Background/objectives: The purpose of the current study was to determine whether increased physical activity (PA) altered glycemic control while ingesting an energy-balanced high-fructose diet.
Subjects/methods: Twenty-two normal-weight men and women (age: 21.2±0.6 years; body mass index: 22.6 ±0.6 kg/m(2)) participated in a randomized, cross-over design study in which they ingested an additional 75 g of fructose for 14 days while either maintaining low PA (FR+inactive) (<4500 steps/day) or high PA (FR+active) (>12,000 steps/day). Before and following the 2-week loading period, a fructose-rich meal challenge was administered and blood was sampled at baseline and for 6 h after the meal and analyzed for glucagon-like peptide-1 (GLP-1), glucose-dependent insulinotropic peptide (GIP), c-peptide, glucose and insulin concentrations.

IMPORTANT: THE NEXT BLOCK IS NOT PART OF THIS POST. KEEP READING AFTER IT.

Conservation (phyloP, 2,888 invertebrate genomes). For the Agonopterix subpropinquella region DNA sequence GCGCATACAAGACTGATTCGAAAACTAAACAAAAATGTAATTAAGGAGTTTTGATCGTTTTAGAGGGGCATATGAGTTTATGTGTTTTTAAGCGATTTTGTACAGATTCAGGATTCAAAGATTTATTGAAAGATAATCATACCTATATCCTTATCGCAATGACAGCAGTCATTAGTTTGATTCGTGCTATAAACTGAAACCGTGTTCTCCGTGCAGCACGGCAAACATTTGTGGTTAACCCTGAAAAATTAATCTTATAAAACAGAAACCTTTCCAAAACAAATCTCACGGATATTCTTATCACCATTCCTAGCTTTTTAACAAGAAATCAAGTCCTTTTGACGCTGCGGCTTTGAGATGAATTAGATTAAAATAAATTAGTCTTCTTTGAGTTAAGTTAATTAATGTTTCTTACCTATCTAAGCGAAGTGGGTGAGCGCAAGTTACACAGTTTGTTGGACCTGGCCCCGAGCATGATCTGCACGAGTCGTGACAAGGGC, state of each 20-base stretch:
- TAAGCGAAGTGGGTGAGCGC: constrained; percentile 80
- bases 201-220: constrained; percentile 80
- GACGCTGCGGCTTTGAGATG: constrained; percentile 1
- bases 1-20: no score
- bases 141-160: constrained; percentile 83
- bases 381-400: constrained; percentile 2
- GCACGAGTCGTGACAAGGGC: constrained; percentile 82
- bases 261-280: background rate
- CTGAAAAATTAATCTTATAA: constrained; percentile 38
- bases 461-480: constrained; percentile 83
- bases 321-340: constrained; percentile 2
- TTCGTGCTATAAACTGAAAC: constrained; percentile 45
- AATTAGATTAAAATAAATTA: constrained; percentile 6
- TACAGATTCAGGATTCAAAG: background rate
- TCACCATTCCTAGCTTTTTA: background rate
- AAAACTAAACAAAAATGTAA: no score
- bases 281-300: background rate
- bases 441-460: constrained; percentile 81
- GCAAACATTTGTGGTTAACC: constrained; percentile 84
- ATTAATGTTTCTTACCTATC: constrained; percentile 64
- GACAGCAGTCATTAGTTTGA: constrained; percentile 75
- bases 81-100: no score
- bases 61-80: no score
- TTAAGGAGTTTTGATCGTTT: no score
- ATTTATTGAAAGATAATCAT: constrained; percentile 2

Results: Plasma insulin, glucose, c-peptide, GIP and GLP-1 concentrations significantly increased in response to the test meal on all test visits (P<0.05). C-peptide incremental area under the curve (AUC) decreased by 10,208 ±120 pmol/l × min for 6 h from pre to post Fr+active intervention (P=0.02) leading to a decrease in plasma insulin total AUC (pre: 58,470.2±6261.0 pmol/l; post: 49,444.3±3883.0 pmol/l; P=0.04) resulting in a decrease Δpeak[Insulin] (P=0.009). Following the FR+active intervention, GIP total AUC significantly decreased (P=0.005) yet only males had a lower total GLP-1 AUC after both interventions (P=0.049). There were no sex differences in GIP levels.
Conclusions: Increased PA attenuates the deleterious effects on glycemic control caused by a high-fructose diet. These changes in glycemic control with PA are associated with decreases in insulin and GIP concentrations.